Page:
On Wednesday it was 62 degrees here in Blacksburg, and it felt like the earth had been reborn, and all of us right along with it. A teacher at my daughter’s school said, “This weather is tricking me into being happy.” After the bell rang, families lingered. Kids swarmed the monkey bars while their parents peeled off the layers of coats and sat in the sun on the blacktop. I took an extra-long walk and lifted my face to the sun, so grateful.
I don’t need to tell you that today it’s 31 degrees and snowing rabbity pellets of ice.
Why is it so much easier to feel happy in sunshine? Not to mention to practice the behaviors that increase place attachment? So many of them revolve around good weather. It’s easier to hike when the ground isn’t mucky, or to start conversations that strengthen social ties when you’re hanging at the park. In Blacksburg, the farmers market is still open once a week, but who wants to linger there now? We’re all a little bit grumpier and worse for wear.
Here’s a possible solution. I mentioned in my last newsletter a story I’d written for CityLab about the Danish concept of hygge, or comfort and coziness, especially in winter. I boiled it down to four principal components: warmth, light and color, access to nature, and gathering places. Consider it your cheat-sheet to staying sane during February.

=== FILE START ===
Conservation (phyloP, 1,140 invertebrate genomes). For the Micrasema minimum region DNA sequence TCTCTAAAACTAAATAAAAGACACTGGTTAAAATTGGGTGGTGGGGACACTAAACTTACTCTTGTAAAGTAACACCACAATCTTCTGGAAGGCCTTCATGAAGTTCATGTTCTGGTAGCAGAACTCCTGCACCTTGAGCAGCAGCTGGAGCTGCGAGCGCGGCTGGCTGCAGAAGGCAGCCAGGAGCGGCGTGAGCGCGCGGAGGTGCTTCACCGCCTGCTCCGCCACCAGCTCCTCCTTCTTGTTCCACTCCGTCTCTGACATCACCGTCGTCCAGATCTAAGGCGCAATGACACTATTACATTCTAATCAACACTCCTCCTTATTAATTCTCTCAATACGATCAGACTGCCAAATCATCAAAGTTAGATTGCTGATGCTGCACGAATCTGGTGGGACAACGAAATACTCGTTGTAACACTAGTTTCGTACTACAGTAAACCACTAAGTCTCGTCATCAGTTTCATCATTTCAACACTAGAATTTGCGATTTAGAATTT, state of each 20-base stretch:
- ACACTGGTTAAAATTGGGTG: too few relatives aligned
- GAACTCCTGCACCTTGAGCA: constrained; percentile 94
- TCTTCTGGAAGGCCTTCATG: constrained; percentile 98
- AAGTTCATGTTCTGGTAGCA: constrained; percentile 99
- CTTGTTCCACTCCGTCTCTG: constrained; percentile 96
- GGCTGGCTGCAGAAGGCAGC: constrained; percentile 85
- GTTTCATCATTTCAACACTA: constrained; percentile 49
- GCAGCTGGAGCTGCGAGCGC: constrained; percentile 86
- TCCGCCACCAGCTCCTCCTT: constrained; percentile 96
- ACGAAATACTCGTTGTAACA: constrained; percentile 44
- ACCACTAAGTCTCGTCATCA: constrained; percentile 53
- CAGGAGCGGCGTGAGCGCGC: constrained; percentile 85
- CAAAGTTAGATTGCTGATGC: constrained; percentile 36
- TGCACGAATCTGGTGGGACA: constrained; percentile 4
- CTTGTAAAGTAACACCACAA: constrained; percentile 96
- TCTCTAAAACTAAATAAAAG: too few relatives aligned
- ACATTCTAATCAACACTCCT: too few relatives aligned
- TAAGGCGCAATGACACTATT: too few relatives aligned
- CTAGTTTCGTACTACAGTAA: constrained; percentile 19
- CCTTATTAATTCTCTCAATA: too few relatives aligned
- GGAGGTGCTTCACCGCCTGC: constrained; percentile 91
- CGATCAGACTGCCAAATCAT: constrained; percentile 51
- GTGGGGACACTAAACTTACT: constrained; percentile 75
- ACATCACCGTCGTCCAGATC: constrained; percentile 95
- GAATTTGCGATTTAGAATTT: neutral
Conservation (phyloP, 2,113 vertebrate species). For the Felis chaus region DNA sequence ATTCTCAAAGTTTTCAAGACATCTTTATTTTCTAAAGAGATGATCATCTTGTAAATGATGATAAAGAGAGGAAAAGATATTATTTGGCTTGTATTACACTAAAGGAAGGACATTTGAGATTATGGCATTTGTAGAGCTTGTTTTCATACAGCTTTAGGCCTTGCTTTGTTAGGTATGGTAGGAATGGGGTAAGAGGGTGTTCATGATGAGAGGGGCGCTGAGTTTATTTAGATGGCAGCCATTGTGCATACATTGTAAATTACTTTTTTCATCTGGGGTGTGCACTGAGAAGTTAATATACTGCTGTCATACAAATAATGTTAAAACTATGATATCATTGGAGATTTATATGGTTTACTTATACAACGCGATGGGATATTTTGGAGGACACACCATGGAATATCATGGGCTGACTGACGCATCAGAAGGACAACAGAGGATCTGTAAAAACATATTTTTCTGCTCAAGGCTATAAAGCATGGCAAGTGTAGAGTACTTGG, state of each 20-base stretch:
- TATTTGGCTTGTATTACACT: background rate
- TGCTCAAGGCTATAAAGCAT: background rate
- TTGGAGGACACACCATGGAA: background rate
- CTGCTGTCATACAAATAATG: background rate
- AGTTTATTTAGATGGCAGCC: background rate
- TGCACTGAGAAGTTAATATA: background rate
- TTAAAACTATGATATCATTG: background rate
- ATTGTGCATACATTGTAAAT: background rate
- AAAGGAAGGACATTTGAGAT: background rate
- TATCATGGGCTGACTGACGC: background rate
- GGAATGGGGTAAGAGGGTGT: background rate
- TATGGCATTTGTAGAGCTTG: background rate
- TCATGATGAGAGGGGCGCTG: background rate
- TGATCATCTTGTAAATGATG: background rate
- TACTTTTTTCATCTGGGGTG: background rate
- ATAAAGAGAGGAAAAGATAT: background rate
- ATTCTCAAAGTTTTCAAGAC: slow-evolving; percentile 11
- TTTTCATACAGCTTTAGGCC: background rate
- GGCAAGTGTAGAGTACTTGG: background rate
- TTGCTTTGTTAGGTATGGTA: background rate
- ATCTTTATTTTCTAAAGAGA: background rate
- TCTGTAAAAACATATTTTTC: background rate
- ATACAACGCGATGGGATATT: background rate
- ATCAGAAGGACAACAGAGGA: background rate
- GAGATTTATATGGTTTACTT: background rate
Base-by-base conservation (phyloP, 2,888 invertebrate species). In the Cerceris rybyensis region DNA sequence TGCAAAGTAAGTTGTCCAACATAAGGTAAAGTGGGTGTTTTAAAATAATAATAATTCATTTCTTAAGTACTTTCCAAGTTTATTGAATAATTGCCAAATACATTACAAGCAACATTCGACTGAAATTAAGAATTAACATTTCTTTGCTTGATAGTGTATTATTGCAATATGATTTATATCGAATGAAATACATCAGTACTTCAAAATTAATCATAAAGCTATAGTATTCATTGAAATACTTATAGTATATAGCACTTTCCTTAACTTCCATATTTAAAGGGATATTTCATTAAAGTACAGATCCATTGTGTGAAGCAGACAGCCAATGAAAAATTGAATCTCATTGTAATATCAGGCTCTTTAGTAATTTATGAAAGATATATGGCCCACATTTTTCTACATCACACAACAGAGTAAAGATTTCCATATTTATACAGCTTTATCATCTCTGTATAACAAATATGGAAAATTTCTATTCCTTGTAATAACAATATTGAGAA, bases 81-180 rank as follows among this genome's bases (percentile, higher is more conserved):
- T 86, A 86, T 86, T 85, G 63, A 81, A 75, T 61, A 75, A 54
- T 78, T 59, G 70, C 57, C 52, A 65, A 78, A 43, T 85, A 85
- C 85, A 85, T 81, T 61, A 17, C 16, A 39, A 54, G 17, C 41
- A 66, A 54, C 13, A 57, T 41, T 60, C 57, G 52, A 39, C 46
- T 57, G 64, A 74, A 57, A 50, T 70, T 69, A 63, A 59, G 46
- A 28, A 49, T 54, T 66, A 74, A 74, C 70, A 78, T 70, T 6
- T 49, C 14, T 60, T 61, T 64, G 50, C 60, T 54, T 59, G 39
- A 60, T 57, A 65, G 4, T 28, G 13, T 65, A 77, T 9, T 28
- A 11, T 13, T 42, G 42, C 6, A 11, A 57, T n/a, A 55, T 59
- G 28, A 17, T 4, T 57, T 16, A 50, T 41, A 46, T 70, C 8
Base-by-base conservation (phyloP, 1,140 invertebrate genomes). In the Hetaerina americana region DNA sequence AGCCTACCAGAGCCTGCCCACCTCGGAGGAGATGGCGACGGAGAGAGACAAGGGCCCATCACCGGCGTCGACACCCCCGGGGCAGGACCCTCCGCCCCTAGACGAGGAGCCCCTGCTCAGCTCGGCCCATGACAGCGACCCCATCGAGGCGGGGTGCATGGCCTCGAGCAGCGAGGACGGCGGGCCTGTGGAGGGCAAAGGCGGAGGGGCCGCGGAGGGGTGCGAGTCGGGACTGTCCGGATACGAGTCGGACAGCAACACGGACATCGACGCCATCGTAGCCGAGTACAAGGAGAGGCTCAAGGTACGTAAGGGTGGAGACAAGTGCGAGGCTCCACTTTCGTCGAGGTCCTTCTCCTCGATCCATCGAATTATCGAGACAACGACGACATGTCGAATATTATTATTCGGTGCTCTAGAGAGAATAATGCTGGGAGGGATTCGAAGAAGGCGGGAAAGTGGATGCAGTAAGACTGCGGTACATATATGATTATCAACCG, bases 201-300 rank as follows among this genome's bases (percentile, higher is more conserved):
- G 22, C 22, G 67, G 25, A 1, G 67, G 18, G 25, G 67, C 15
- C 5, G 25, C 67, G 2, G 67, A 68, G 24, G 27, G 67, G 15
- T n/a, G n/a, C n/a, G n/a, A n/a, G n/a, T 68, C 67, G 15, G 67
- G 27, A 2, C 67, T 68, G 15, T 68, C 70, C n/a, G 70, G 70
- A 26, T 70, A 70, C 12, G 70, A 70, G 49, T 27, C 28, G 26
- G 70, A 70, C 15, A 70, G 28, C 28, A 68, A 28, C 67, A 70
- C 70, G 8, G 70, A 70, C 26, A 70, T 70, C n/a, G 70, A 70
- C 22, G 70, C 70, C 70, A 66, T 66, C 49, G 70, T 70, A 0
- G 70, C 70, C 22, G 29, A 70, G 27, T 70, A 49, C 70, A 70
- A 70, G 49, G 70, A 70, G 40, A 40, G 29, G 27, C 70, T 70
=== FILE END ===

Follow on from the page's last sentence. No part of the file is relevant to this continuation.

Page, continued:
I hygged myself this week. (Yes, it’s a verb.) After the weather shifted again to frigid, I took my daughter and her friend to the town aquatic center. Normally I relish the fact that, hey, they’re 10; I can read a magazine deckside without getting my hair wet. But there’s a hot tub at the pool, a major source of wintertime joy, so I climbed into my swimsuit and soaked the grumpiness out of my bones for a few minutes (and even talked to a stranger). Turns out they have a sauna there, too. It smelled like camping and dry wood. Winter became a little less grim.
7 items of interest
1. Pothole gardening. Yes please.
2. What would you include in a #10SecondTour of your town?
3. Solid advice for making friends in a new city; it’s place attachment research–approved.
4. Save your gathering places.
5. Resolutions for being a better citizen.
6. How technology erodes community.
7. “The marriage of good design and civic pride is something we need in all places,” from one of my very favorite TED talks.
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